The Orange-spotted Grouper is a large, robust fish with numerous, small, orange or reddish-brown spots for which it is named.
Habitat loss and overfishing.
Where they're found today
Groupers are found in both the western Pacific and Indian Ocean, they inhabit turbid coastal reefs and rocky areas.
Abu Dhabi’s efforts
As many of our key fish species have been found to be heavily over exploited, EAD has implemented a wide variety of regulations and campaigns to help conserve fisheries resources and rebuild stocks. In 2010, we launched the Choose Wisely initiate to raise awareness of the status of UAE fish stocks among consumers and to promote sustainable fisheries.
In 2016, EAD in partnership with the Ministry of Climate Change and Environment (MOCCAE) conducted the Fisheries Resources Assessment Survey (FRAS) as part of the UAE National Fisheries Programme, to assess the state of Abu Dhabi’s fish stocks. The survey revealed that the Orange-spotted Grouper, among other species, are overexploited by up to five times the sustainable limit. In response, a Ministerial Resolution was issued in 2019, which bans the use of gargoor, a traditional fishing method in the UAE.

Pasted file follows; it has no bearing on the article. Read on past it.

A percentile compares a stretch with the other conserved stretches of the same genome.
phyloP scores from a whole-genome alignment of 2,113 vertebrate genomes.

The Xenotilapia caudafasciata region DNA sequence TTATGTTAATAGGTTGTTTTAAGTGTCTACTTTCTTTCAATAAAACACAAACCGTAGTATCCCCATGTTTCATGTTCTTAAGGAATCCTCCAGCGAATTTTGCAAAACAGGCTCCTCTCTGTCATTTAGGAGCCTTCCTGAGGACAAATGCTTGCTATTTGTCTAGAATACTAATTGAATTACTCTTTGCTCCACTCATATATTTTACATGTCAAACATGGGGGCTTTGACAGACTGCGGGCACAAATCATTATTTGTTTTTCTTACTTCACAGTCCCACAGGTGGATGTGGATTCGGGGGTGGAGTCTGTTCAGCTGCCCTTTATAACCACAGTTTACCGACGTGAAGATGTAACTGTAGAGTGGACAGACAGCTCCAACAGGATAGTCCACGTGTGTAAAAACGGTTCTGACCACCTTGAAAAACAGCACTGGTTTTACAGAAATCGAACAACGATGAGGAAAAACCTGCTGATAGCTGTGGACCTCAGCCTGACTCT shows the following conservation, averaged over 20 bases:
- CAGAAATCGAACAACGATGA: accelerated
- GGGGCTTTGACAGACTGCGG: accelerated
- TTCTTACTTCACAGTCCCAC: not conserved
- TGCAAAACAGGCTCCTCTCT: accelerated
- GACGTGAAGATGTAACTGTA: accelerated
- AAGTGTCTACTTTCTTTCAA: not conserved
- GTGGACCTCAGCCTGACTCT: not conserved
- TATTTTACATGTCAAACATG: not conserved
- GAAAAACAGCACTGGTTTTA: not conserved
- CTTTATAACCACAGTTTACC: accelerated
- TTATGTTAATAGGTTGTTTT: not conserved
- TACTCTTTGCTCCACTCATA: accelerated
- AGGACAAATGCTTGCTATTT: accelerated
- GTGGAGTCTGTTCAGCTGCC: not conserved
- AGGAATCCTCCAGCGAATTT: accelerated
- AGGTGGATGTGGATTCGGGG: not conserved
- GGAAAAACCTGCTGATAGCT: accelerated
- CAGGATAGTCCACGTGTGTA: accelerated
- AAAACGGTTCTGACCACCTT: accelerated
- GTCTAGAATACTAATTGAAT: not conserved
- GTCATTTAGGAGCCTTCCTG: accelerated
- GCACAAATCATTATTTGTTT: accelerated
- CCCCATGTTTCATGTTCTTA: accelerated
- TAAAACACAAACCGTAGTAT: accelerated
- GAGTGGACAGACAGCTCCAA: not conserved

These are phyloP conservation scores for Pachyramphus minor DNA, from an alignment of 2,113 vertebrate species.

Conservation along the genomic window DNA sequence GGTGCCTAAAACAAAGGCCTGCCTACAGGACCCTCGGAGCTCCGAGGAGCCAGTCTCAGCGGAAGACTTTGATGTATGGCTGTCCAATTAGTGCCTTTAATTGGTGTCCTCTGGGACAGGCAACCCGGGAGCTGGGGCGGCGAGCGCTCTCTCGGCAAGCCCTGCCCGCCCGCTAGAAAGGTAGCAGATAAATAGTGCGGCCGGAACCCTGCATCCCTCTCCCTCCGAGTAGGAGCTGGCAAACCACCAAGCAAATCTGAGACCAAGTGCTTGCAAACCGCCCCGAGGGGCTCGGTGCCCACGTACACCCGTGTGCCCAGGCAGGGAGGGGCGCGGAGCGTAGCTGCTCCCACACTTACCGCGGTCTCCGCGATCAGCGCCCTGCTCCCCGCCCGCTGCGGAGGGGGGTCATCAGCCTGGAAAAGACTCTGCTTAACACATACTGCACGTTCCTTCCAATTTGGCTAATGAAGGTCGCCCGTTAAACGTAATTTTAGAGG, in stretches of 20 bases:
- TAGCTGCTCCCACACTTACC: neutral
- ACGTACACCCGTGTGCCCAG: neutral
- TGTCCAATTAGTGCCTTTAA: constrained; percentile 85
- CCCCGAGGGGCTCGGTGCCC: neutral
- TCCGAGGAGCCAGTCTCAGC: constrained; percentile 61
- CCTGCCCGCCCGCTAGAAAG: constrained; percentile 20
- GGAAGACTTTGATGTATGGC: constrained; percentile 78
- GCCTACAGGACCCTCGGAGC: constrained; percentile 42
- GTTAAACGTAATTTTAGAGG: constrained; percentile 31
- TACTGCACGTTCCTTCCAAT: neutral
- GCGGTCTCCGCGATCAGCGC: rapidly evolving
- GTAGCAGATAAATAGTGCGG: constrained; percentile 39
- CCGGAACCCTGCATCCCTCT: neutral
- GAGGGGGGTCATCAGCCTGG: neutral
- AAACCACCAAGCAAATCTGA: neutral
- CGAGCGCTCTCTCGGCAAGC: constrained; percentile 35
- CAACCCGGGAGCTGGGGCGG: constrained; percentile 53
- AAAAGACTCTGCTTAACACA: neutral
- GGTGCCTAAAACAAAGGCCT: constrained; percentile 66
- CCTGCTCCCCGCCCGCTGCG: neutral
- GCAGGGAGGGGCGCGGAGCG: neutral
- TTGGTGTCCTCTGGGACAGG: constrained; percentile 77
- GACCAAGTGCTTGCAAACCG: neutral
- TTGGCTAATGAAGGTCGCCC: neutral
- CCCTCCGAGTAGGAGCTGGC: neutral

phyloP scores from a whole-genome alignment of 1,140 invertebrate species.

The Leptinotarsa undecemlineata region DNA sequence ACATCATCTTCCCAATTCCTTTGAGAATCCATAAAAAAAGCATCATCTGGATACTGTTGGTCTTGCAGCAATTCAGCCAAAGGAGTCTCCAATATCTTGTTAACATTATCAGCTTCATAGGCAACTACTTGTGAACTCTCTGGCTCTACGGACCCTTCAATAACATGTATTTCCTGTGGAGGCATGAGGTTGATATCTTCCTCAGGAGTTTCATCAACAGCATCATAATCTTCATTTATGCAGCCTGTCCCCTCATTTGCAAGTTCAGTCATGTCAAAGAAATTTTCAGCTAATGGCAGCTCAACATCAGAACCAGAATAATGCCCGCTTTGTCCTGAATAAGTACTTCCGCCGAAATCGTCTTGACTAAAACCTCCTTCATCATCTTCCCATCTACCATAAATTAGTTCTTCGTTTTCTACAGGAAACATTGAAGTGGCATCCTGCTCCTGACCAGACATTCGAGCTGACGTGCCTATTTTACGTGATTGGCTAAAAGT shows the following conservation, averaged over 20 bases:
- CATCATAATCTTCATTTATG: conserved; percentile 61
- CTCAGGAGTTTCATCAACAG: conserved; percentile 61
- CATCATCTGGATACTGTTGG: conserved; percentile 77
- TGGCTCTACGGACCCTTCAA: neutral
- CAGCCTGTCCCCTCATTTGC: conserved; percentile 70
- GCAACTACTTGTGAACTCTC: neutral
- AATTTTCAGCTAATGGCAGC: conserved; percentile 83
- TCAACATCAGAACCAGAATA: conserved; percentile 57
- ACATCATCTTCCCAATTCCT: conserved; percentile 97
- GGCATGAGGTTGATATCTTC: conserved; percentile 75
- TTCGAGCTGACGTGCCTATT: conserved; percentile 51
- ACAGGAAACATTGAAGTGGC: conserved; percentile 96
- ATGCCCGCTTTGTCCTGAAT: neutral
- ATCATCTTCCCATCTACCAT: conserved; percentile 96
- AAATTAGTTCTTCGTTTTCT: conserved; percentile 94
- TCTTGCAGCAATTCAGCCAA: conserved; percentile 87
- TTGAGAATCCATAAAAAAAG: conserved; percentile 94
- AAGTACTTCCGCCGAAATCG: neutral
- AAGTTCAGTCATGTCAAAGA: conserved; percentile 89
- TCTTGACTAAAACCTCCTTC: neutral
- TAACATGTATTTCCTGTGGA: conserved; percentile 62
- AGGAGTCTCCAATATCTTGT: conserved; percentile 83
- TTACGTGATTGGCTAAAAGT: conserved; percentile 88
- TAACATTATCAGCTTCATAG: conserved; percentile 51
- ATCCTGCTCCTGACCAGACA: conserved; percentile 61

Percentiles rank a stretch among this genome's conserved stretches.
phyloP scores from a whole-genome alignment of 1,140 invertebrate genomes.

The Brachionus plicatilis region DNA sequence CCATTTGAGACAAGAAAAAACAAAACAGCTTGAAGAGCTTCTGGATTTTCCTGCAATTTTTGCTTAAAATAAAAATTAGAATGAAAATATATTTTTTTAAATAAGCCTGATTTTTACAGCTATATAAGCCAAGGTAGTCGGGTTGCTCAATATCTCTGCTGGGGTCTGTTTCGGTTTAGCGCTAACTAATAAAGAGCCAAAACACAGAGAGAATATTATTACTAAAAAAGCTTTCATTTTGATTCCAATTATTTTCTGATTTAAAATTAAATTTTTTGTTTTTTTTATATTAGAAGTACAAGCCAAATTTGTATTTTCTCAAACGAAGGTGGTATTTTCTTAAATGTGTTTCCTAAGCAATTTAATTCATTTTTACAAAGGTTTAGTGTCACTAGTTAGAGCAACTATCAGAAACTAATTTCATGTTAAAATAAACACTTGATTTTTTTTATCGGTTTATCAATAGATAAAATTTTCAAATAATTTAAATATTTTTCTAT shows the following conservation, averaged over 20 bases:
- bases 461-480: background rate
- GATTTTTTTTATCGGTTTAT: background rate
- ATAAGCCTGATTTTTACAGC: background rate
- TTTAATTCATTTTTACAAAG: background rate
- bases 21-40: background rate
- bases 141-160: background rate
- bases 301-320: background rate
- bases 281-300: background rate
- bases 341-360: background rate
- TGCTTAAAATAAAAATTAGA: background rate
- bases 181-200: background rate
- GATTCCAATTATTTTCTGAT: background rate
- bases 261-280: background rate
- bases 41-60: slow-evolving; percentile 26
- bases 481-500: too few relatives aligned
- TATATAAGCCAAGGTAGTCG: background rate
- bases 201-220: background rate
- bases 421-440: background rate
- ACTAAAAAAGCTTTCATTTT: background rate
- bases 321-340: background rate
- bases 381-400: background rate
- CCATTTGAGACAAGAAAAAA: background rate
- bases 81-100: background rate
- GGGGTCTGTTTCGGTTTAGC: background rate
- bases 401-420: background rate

1. An aggressive predator, hamour is at the top the food chain in its natural habitat, the coral reef.
2. All Orange-spotted Groupers are born female. However, at around 4 years old, if there are not enough males in the local population; some females turn into males.